David Bowie at the 17th GRAMMY Awards in 1974
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David Bowie, 1947–2016
David Bowie, one of rock's most influential artists, died Jan. 10 after a long battle with cancer. His death came just two days after the release of his new album, Blackstar.
Inhabiting numerous different personas throughout his career, from singer/songwriter to alien rocker Ziggy Stardust and avant blue-eyed R&B singer the Thin White Duke, Bowie created an enduring catalog of music that proved instructive to many artists who followed him. Bowie's shifting musical styles, costumes and characters helped open the door for other musicians to explore their wildest imaginations.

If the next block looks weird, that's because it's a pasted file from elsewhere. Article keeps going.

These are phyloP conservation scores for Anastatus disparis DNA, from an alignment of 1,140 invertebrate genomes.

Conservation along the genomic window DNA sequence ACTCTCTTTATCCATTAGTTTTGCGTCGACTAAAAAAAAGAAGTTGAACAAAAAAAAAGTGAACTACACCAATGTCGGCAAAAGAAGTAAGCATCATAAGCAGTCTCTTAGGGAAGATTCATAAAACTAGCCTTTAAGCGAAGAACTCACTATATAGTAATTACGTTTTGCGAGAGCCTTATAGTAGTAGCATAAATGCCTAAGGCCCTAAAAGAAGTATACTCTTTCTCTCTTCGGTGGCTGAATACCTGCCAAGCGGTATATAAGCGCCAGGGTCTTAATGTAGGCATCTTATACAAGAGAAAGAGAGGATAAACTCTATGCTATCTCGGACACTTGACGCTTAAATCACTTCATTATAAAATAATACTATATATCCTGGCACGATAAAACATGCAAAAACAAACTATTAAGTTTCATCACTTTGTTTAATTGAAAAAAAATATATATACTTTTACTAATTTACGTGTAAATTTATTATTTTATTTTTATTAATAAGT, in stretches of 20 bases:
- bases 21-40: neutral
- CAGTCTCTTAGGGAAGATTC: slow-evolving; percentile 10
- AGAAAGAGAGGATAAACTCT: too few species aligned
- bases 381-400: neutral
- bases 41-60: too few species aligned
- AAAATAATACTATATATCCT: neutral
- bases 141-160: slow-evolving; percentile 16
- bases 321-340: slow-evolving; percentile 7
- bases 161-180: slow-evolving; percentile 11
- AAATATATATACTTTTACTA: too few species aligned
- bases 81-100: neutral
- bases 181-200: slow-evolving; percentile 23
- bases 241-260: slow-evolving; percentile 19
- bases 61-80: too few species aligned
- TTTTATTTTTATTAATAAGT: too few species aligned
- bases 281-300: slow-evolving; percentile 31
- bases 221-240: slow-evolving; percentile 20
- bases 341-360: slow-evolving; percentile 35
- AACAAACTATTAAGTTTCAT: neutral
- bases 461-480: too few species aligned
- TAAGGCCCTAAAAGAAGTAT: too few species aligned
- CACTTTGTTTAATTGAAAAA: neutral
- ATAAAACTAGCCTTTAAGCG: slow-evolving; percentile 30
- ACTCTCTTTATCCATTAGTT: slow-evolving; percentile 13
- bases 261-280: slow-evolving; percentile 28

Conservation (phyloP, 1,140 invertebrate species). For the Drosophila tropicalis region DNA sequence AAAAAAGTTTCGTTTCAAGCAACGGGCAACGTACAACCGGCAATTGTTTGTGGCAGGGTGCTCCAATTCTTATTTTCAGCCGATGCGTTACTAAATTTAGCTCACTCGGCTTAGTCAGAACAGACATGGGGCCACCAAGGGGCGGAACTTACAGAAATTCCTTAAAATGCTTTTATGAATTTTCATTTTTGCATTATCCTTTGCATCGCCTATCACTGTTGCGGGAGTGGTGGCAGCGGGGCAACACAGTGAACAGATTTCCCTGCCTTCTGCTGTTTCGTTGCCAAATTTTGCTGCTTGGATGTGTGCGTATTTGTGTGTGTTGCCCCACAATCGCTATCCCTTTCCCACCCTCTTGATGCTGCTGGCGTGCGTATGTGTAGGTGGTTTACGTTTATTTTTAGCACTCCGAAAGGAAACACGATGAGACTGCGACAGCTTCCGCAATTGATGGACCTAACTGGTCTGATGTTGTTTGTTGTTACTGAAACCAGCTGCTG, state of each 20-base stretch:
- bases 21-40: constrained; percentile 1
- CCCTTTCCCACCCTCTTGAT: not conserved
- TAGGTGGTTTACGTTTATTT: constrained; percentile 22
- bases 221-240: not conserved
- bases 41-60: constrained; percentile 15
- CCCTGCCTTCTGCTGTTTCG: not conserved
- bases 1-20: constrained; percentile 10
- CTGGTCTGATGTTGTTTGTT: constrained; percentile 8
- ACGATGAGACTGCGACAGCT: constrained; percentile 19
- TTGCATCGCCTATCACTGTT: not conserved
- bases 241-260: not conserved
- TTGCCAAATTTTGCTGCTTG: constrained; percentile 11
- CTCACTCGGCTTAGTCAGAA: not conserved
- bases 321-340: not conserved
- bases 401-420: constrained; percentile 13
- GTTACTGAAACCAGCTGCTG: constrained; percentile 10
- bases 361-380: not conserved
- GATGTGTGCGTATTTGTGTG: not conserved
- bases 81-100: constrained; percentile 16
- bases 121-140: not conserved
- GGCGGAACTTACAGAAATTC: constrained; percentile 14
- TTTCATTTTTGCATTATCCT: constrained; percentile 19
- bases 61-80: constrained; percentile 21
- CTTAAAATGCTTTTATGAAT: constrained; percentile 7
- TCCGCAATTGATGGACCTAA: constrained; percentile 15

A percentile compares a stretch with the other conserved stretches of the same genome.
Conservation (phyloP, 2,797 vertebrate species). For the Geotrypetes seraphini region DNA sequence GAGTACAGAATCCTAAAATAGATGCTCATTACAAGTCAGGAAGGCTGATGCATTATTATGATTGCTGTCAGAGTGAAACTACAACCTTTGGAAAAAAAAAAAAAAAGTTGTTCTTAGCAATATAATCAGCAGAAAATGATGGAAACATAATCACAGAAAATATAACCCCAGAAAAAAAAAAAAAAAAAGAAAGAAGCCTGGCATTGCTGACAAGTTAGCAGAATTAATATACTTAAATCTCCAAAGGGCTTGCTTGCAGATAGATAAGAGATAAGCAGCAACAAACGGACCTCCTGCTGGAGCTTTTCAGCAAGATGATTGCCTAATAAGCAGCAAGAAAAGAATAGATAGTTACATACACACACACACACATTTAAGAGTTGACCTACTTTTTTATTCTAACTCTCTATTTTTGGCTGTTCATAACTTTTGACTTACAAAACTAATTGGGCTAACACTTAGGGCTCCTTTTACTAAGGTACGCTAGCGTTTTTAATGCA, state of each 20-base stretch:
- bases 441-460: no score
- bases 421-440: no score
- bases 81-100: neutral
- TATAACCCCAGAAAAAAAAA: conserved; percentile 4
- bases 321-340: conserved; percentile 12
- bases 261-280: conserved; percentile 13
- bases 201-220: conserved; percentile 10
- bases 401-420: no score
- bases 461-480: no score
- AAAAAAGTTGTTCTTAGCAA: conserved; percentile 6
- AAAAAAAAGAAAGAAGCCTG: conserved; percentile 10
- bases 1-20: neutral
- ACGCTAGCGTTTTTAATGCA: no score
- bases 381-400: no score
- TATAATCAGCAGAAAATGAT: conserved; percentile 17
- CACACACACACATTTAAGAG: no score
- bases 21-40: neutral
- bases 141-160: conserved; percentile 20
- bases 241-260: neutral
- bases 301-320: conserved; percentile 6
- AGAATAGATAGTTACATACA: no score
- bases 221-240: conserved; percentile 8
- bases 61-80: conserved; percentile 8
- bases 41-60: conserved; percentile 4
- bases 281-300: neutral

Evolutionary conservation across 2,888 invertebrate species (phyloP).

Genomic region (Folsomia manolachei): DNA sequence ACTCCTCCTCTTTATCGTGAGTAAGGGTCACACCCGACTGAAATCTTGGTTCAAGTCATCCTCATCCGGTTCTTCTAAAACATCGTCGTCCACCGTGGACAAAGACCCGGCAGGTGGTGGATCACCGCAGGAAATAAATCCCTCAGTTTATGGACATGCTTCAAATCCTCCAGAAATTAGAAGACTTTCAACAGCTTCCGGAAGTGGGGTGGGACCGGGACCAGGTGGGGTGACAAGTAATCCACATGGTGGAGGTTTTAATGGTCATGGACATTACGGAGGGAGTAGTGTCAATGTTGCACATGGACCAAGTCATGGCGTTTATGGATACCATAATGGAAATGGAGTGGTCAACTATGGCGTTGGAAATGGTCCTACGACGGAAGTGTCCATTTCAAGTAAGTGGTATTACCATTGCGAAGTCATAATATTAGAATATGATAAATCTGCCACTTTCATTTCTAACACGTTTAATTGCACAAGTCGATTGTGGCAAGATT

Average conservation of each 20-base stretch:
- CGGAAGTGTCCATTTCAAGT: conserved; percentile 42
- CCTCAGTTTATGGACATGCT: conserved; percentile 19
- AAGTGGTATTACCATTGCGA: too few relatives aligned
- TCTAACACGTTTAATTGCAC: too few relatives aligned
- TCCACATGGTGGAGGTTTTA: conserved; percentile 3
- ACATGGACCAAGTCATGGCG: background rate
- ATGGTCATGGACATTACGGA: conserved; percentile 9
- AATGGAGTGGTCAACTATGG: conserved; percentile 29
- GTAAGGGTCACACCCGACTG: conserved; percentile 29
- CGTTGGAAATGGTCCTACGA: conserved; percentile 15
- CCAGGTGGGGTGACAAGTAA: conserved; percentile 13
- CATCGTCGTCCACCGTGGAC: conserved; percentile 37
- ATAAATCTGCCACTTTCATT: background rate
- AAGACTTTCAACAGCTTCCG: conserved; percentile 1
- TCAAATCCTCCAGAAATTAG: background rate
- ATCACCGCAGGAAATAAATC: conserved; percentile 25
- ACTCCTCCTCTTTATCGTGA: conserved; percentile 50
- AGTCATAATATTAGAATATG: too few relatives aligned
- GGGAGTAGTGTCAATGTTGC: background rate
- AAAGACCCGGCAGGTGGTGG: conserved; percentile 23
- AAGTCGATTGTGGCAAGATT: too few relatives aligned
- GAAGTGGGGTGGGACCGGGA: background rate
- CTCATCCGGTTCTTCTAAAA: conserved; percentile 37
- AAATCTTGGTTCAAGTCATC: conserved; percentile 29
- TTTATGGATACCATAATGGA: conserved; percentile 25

"How can a song that someone created in 1977 in a studio in Berlin, travel through the air into a suburban bedroom in 1997 in Houston, Texas, and make all of the 'current' music playing on the radio sound old-fashioned?" wrote Arcade Fire's Win Butler about Bowie's hit "Heroes" for the GRAMMY Awards program book in 2006 on the occasion of Bowie's Recording Academy Lifetime Achievement Award.
Bowie scored arguably his biggest hit in 1983 when the Nile Rodgers-produced "Let's Dance" hit No. 1 on the Billboard Hot 100. He won a GRAMMY for Best Video, Short Form for 1984 for David Bowie. His 1972 landmark glam-rock album The Rise And Fall Of Ziggy Stardust And The Spiders From Mars was inducted into the GRAMMY Hall OF Fame in 1999.
"[David Bowie] is remembered and celebrated today for his audacious approach to pushing creative boundaries and ability to reinvent himself time and time again, changing the course of pop music in the process," said Recording Academy President/CEO Neil Portnow.